11 p.m.

In the NDK neighborhood the pedestrian Lovers’ Bridge is where young couples stroll while taking in open-air photo exhibits and views of Vitosha Mountain. The bridge stretches from the base of the Palace and over an underpass lined with nightclubs. One of the newest is Horoteka (1 Cherni Vrah Boulevard; 359-88-850-5045;; 5 leva) where, fueled by Shumenskos (2.50 leva) and Red Bulls (5 leva each) and an enthusiastic D.J., Sofia’s youth do variations of the horo — a traditional Bulgarian line dance. Keen on mastering the steps? Take a group lesson (6 leva per person), or buy a DVD tutorial (12 leva) at the bar.


11 a.m.

The outdoor Zhenski Pazar, or Ladies’ Market (Stefan Stambolov Boulevard), and the neo-Renaissance-style and neo-Byzantine Central Hall market hall (25 Knyaginya Maria Luiza Boulevard), built in 1909 on the site of the Serdika fortress are colorful, if chaotic locales (and prime ground for pickpockets) where babushkas hawk everything from pottery to banitsa — a cheesy phyllo pastry eaten for breakfast with  boza, Bulgaria’s favorite malt drink. You might find an organic version — or bioboza (2.50 leva) — at +Tova (30 Marin Drinov; 359-88-720-3340;, which also offers quiches (4 leva) and multimedia exhibits.

2 p.m.

Take a taxi to the medieval Boyana Church (1-3 Boyansko Ezero Street; 359-2-959-0939 or 359-2-959-2963;; 10 leva), a Unesco World Heritage site in the foothills of Vitosha Mountain renowned for its icon paintings and frescoes. At the nearby National History Museum (16 Vitoshko Lale Street; 359-2-955-4280;; 10 leva), the former residence of the country’s last Communist leader, Todor Zhivkov, you can see the recently discovered medieval “vampire” skeleton with an iron stake in its heart and a glittering collection of Thracian accouterments.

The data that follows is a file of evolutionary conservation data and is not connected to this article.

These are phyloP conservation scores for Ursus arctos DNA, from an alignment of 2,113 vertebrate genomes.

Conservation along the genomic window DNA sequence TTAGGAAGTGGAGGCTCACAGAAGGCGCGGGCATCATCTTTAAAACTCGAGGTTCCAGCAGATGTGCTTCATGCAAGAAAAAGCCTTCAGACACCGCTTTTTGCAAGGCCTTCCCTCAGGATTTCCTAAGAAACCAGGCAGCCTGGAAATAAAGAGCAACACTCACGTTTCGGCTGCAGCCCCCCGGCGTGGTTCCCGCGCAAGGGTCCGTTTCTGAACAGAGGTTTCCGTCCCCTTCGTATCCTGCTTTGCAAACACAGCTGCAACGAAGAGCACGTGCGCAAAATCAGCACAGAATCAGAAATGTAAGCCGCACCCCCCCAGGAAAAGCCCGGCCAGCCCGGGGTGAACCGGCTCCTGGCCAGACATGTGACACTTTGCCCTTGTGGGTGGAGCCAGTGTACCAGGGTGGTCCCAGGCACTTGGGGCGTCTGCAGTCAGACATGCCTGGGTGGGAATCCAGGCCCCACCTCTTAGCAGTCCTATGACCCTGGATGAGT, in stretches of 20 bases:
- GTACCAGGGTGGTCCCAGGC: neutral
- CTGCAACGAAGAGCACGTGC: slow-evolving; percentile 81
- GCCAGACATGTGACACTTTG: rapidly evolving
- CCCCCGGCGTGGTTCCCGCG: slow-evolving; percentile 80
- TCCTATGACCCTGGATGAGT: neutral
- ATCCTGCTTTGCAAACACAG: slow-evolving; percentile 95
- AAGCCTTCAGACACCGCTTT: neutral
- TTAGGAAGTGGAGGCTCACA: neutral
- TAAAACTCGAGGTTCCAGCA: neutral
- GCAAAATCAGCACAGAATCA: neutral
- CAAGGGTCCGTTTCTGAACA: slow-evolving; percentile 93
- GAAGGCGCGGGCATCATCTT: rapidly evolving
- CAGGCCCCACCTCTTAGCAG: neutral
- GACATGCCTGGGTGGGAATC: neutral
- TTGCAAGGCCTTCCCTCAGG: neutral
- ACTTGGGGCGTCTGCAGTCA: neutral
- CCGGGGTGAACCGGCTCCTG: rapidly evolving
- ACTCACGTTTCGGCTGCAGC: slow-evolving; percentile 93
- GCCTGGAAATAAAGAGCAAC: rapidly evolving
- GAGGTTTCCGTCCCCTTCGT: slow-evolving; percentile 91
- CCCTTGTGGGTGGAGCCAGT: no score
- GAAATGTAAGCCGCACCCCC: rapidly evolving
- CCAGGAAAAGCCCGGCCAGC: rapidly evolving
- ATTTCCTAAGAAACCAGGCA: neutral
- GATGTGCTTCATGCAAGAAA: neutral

With its floral-patterned facade, mod basement-level restaurant, and 31 brightly colored rooms, Les Fleurs (21 Vitosha Boulevard; 35-2-8-100-800;; from 100 euros, about $121) is a lively presence in Sofia’s boutique hotel scene. (Prices are given in euros.)

For a more historic setting, try the new Arena di Serdica (2-4 Budapeshta Street; 359-2-810-7777;; from 110 euros), with 63 spacious rooms and suites and a spa on the site of a Roman amphitheater. A section of the ruins lie within the lobby; you can see ancient animal footprints in the clay-stone walls.